2 min read

Making Web Apps Better

The digerati is no stranger to the dead pool – but there’s recently been a mega slashing by Google. Jaiku became an open source project, development stopped on Google Notebook, uploads ceased on Google Video, and Dodgeball went the way of the dinosaur. That’s after GOOG pulled the plug on Lively back in December ’08. Hopefully, they are done with their “re-organizing” for a while.

Considering that these products died (or are dying) at one of the leading Internet companies, more and more questions have arrived about web apps and their reliability. That’s especially the case of those examining cloud storage and the much touted “Gdrive.”

Web applications haven’t proved to be everything that so many people thought they could be. **Accessing the same data on any machine with only the need for a web browser has proved to only be a “beta” for the software-as-a-service paradigm. **If you think about the “system requirements” of the traditional client installation, in the web app model, the necessities are an Internet connection, browser, and often an e-mail address. But it’s time for that to change. Here are some of the standards that should be adopted:

1. Offline Access

While Internet access is becoming more ubiquitous, there are still are many situations where connections are either unavailable or spotty. To be useful, web apps need to be available at all times, whether in an “offline” mode through the browser or in some client installation that stores changes locally and syncs them back to the network when connectivity is once again present.

2. Offline Storage

Offline access and offline storage go hand-in-hand. Users of web apps should be able to view or edit network data and create new data, regardless of the state of their connectivity.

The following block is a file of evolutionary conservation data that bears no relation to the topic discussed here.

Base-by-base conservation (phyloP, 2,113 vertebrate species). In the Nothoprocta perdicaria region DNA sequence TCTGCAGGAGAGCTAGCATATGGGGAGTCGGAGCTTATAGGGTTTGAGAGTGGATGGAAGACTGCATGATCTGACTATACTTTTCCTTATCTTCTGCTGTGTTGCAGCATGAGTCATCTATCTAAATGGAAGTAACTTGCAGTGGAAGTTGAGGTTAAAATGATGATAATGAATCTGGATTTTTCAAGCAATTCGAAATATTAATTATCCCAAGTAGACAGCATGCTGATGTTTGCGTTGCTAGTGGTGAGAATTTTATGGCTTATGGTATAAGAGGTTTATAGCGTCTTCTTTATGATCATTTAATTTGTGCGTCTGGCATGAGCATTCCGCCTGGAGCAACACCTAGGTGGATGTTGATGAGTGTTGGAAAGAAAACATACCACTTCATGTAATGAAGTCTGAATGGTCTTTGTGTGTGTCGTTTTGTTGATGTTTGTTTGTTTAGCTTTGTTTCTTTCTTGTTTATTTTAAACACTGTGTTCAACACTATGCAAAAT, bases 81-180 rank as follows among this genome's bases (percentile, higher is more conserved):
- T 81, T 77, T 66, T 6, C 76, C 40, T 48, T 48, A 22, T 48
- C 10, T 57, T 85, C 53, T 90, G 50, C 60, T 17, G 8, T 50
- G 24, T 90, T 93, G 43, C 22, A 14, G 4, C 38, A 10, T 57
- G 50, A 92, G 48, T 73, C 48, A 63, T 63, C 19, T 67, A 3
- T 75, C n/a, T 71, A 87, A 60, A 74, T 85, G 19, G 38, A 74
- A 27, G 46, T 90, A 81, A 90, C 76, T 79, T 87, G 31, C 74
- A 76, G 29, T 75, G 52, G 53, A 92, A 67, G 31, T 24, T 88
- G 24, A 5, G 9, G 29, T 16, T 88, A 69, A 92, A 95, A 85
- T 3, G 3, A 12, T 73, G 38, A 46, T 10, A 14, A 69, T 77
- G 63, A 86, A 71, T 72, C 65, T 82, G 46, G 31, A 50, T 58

3. Data Export (and Import)

Users are at the mercy of web app providers, especially because many web apps are free. It’s been a mutually beneficial relationship though, because companies running web apps typically thrive with a large user base. With web apps dying and issues of trust and reliability becoming paramount, it will take more than a cool product for people to get hooked on a new web app. They’ll need assurance that if the service dies, they can easily take their data with them in a standard data format. And because there are now web apps providing similar services, importing data from another service (again, in a standard format) should become a baseline feature.

4. Constant Syncing

There should be constant syncing between local and network storage. This shouldn’t be an option, it should be built into the web app and working by default. It not only protects the user, it makes them happier because they can use the product with all the same data wherever they want.

5. Better Terms of Service

If you take the time to read many of the “Terms of Service” (TOS) offered by web app providers, you’ll find that you have little to no rights. Not only that, most providers give themselves the ability to immediately shutdown their services. Even if their service or elements of it are free, that puts users in a bad position. Users need fairer TOS.

6. Richer “Webtop” Experiences

There’s more that can be done in an AIR-like environment than a standard browser. That will likely change over time but web apps can greatly benefit from leveraging client-side computing power with server-side storage – the webtop.

Join thousands reading my insights on remote strategy, leadership, & operations.